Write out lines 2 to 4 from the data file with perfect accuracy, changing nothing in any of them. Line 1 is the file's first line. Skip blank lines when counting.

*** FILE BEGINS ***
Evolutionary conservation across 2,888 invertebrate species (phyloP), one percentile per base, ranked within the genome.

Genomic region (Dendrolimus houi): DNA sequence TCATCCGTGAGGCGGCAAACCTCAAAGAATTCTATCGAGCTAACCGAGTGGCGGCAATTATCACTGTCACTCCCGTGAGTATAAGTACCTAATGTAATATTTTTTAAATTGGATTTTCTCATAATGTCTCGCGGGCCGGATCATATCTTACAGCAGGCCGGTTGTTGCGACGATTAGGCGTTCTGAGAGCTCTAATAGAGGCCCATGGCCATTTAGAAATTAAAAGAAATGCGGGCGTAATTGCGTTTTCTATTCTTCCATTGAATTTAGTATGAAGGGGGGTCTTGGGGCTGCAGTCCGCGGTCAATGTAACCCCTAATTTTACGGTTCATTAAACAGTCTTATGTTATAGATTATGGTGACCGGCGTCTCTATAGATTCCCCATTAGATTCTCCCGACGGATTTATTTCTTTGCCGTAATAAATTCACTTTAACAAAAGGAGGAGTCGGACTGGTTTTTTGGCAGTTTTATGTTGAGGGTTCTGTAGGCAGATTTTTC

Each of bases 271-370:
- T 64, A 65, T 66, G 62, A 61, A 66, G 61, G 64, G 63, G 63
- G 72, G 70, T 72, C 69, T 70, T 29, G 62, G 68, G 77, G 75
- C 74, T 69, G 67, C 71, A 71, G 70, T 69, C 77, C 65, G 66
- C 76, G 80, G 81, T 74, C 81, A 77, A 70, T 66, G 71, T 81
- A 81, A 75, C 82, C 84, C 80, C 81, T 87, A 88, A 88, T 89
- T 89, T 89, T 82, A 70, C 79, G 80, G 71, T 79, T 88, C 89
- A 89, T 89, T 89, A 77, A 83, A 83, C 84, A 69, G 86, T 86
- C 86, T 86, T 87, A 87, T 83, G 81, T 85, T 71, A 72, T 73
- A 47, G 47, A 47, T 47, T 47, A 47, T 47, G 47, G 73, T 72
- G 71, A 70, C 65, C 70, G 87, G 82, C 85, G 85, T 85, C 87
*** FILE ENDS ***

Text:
Genomic region (Dendrolimus houi): DNA sequence TCATCCGTGAGGCGGCAAACCTCAAAGAATTCTATCGAGCTAACCGAGTGGCGGCAATTATCACTGTCACTCCCGTGAGTATAAGTACCTAATGTAATATTTTTTAAATTGGATTTTCTCATAATGTCTCGCGGGCCGGATCATATCTTACAGCAGGCCGGTTGTTGCGACGATTAGGCGTTCTGAGAGCTCTAATAGAGGCCCATGGCCATTTAGAAATTAAAAGAAATGCGGGCGTAATTGCGTTTTCTATTCTTCCATTGAATTTAGTATGAAGGGGGGTCTTGGGGCTGCAGTCCGCGGTCAATGTAACCCCTAATTTTACGGTTCATTAAACAGTCTTATGTTATAGATTATGGTGACCGGCGTCTCTATAGATTCCCCATTAGATTCTCCCGACGGATTTATTTCTTTGCCGTAATAAATTCACTTTAACAAAAGGAGGAGTCGGACTGGTTTTTTGGCAGTTTTATGTTGAGGGTTCTGTAGGCAGATTTTTC

Each of bases 271-370:
- T 64, A 65, T 66, G 62, A 61, A 66, G 61, G 64, G 63, G 63